New Zealand Volcanoes

Extreme Earth Events - 12ESS

Finn LeSueur


Akoranga 11 Mahi Tuatahi

  1. Collect a terms/definitions match-up from the front
  2. Cut up the terms/definitions
  3. Glue them into your book in the correct order
  4. Put all un-crumpled excess paper in the recycling bin

Te Whāinga Ako

  1. Dome, caldera, cone and shield volcanoes - what each looks like, linked to an example and the type of magma it has.

Head up a new page with the date and te whāinga ako.

Volcanoes in New Zealand

  • The type of volcano which forms depends on the magma type
  • The viscosity of the magma largely dictates the shape of the volcano

  • There are four main types of volcanoes in New Zealand:
    • Shield volcanoes
    • Caldera volcanoes
    • Lava dome volcanoes
    • Composite cones (stratovolcanos)

Shield Volcanoes (Basalt)

  • The flattish gently sloping shield volcanoes of Dunedin and Christchurch are built from basalt
  • The Dunedin volcano was active 10-13MYA, and the Lyttelton/Akaroa volcanoes 5.8-13MYA
  • They form because low viscosity lava can flow a great distance before solidifying into solid rock
  • Built of silica-poor basalt magma
  • Magma comes from the mantle, about 100km deep - the hot spot. But they can also be formed by subduction sometimes.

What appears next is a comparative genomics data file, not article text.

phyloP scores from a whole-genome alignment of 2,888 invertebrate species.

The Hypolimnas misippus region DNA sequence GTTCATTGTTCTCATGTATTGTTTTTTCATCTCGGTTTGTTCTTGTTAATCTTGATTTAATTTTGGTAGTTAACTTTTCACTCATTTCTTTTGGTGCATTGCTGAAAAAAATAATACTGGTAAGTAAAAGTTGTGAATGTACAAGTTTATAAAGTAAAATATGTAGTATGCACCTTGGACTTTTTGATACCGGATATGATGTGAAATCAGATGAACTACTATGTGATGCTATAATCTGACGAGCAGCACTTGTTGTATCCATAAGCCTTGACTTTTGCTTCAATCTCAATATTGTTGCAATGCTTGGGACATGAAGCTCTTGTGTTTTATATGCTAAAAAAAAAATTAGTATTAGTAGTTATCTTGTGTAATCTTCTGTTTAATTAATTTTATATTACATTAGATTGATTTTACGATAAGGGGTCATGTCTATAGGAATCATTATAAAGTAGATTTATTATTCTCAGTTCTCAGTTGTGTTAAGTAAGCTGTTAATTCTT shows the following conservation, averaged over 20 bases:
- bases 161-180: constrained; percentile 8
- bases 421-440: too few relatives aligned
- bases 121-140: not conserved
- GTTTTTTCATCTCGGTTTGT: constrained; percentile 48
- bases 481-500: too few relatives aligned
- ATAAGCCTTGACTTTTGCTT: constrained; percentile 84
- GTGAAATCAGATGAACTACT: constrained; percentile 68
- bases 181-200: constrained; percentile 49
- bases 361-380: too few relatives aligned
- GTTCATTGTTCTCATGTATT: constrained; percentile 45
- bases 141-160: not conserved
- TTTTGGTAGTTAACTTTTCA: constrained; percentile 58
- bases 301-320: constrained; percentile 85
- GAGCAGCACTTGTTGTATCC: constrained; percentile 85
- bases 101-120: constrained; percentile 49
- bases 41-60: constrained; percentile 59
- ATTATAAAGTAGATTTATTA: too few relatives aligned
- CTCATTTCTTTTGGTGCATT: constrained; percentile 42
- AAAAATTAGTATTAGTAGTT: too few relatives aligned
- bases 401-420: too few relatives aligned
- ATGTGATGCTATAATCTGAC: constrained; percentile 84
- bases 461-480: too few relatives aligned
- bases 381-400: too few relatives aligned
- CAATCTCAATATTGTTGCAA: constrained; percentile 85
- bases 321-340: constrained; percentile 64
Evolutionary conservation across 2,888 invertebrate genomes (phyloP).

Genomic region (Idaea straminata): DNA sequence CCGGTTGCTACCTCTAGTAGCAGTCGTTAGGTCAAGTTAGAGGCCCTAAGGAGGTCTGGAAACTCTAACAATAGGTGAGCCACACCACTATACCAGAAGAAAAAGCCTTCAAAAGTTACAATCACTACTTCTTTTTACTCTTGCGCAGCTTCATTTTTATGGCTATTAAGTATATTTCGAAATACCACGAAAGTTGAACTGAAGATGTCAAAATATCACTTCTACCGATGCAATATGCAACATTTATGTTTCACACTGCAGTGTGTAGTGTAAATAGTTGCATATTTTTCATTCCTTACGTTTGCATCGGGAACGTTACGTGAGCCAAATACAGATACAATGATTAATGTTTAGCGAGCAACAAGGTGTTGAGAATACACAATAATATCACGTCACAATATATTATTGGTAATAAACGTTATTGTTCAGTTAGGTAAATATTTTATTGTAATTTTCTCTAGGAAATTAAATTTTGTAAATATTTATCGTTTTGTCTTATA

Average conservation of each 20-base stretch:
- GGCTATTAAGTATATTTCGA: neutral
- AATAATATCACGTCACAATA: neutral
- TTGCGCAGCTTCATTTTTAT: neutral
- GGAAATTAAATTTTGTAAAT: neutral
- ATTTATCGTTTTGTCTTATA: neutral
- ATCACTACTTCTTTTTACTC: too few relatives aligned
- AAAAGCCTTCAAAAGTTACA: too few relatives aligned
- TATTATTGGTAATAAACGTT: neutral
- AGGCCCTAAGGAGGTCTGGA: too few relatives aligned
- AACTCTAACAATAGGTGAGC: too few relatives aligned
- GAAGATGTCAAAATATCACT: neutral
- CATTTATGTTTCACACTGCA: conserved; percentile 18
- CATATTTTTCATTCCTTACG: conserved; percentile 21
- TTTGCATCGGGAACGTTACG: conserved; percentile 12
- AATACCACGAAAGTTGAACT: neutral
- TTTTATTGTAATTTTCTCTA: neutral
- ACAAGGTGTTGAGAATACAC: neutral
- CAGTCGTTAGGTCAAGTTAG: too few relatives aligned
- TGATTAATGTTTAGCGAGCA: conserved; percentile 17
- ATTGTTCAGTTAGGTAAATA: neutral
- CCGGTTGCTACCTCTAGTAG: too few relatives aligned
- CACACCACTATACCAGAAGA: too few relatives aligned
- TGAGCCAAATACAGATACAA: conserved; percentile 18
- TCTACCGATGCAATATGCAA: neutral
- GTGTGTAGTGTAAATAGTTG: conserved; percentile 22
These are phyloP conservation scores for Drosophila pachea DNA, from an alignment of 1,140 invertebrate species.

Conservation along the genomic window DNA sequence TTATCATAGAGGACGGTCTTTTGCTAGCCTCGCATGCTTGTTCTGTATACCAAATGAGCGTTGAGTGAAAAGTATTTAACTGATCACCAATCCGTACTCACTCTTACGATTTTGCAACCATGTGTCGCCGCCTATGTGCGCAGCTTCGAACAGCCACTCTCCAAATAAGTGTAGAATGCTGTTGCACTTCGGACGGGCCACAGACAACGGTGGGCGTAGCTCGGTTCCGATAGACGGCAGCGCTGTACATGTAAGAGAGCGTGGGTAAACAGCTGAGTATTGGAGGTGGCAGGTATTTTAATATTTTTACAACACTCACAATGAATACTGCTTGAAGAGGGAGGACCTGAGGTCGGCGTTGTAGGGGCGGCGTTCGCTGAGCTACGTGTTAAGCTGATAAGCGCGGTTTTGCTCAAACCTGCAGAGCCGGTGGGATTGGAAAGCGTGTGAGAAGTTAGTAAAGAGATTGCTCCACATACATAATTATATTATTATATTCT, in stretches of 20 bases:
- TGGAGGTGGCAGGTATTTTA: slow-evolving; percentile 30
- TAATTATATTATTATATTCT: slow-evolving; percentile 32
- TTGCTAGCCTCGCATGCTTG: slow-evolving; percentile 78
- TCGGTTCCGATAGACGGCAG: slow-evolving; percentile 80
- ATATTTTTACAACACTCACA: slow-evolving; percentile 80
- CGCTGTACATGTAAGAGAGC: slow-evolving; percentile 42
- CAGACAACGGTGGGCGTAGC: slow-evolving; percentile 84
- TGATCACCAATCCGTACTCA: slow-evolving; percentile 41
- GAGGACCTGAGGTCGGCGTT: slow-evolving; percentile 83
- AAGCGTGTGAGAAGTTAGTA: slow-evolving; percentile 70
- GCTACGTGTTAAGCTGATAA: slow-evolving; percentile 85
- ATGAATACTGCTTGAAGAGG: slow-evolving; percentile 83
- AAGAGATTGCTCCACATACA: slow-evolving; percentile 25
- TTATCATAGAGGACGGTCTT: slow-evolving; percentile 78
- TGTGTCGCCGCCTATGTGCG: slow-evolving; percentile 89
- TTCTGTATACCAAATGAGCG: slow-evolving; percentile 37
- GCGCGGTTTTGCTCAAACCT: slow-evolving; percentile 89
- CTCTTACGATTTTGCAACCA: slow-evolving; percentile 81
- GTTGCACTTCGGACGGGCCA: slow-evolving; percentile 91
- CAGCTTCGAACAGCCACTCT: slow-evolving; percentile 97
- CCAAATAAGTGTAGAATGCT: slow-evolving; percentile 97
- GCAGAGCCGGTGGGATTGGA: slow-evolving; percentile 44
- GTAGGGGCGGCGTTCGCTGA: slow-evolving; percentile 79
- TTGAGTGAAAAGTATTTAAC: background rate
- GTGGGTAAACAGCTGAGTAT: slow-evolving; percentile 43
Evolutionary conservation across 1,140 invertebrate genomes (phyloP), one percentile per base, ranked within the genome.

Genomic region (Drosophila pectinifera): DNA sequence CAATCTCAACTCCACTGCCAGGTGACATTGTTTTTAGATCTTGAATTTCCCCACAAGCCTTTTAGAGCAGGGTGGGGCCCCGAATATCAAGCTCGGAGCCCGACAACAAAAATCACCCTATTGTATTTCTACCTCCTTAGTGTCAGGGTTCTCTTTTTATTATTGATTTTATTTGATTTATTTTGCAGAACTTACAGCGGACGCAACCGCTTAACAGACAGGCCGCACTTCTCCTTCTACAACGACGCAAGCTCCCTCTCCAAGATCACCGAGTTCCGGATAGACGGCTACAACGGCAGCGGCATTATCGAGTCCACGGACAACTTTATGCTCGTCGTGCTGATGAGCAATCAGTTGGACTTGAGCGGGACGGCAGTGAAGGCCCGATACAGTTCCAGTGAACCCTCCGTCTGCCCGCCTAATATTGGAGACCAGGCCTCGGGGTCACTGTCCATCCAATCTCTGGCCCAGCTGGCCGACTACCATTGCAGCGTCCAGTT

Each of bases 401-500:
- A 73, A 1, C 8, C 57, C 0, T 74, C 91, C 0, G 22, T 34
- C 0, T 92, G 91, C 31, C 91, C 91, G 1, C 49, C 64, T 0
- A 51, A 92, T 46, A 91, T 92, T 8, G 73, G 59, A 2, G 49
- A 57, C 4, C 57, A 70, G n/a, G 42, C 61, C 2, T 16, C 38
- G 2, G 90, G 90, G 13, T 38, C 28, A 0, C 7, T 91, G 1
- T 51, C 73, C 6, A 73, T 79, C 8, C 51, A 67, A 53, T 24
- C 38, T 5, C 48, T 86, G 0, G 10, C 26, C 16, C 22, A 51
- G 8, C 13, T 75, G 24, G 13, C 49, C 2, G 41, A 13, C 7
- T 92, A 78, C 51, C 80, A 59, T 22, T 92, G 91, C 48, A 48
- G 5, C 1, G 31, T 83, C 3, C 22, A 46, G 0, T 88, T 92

• The magma has very little water or dissolved gas, so eruptions are very gentle.
  • Eruptions are also gentle because the magma is runny and very hot, therefore it travels a long way before cooling. Therefore the volcanoes build up with very gentle slopes.

Caldera and Dome Volcanoes

  • Formed from viscous rhyolitic magma which is very viscous because it has a high amount of silica.
  • Gas, especially water vapour and carbon dioxide from melted carbonates, gets trapped in the sticky lava which results in very explosive eruptions forming calderas.
  • Sometimes the gas escapes so that the magma is still very sticky without trapped gas. This forms dome volcanoes.

Calera Volcanoes (Rhyolite)

  • Some volcanoes are very wide flat areas which completely collapsed following huge eruptions to form calderas (e.g. Lake Taupō).
  • The eruption would have been extremely large and violent.
  • Taupō last erupted about 186AD.

Dome Volcanoes

  • Mt Tarawera also formed through sticky magma being pushed upwards very slowly.
  • This upward pressure is due to gas.

Cone Volcanoes (Andesite)

  • Steep cone volcanoes like Mt Taranake and Mt Ruapehu are formed when alternating layers of slightly sticky andesite lava and ash build up a cone around the vent.
  • Typically formed at subduction zones
  • Made up of andesitic lava which has an intermediate amount of silica
  • The lava is semi-sticky and cooler. This means that it is not so runny and that it cools more quickly.
  • The combination of these two factors means that it does not travel as far and forms cone shapes.
  • Eruptions can be gentle, erupting lava, or explosive, eruption hot ash.


  1. Cut out each of the images of the NZ volcanoes. Glue into your book and label - 2 per page
  2. Next to/underneath your images, write:
  • A description of the general shape of this volcano
  • How it forms
  • The magma type
  • The typical products of the eruptions this volcano has
  • Any special features this type of volcano has
  • Other examples in NZ

NB: Use your device + textbook pages to help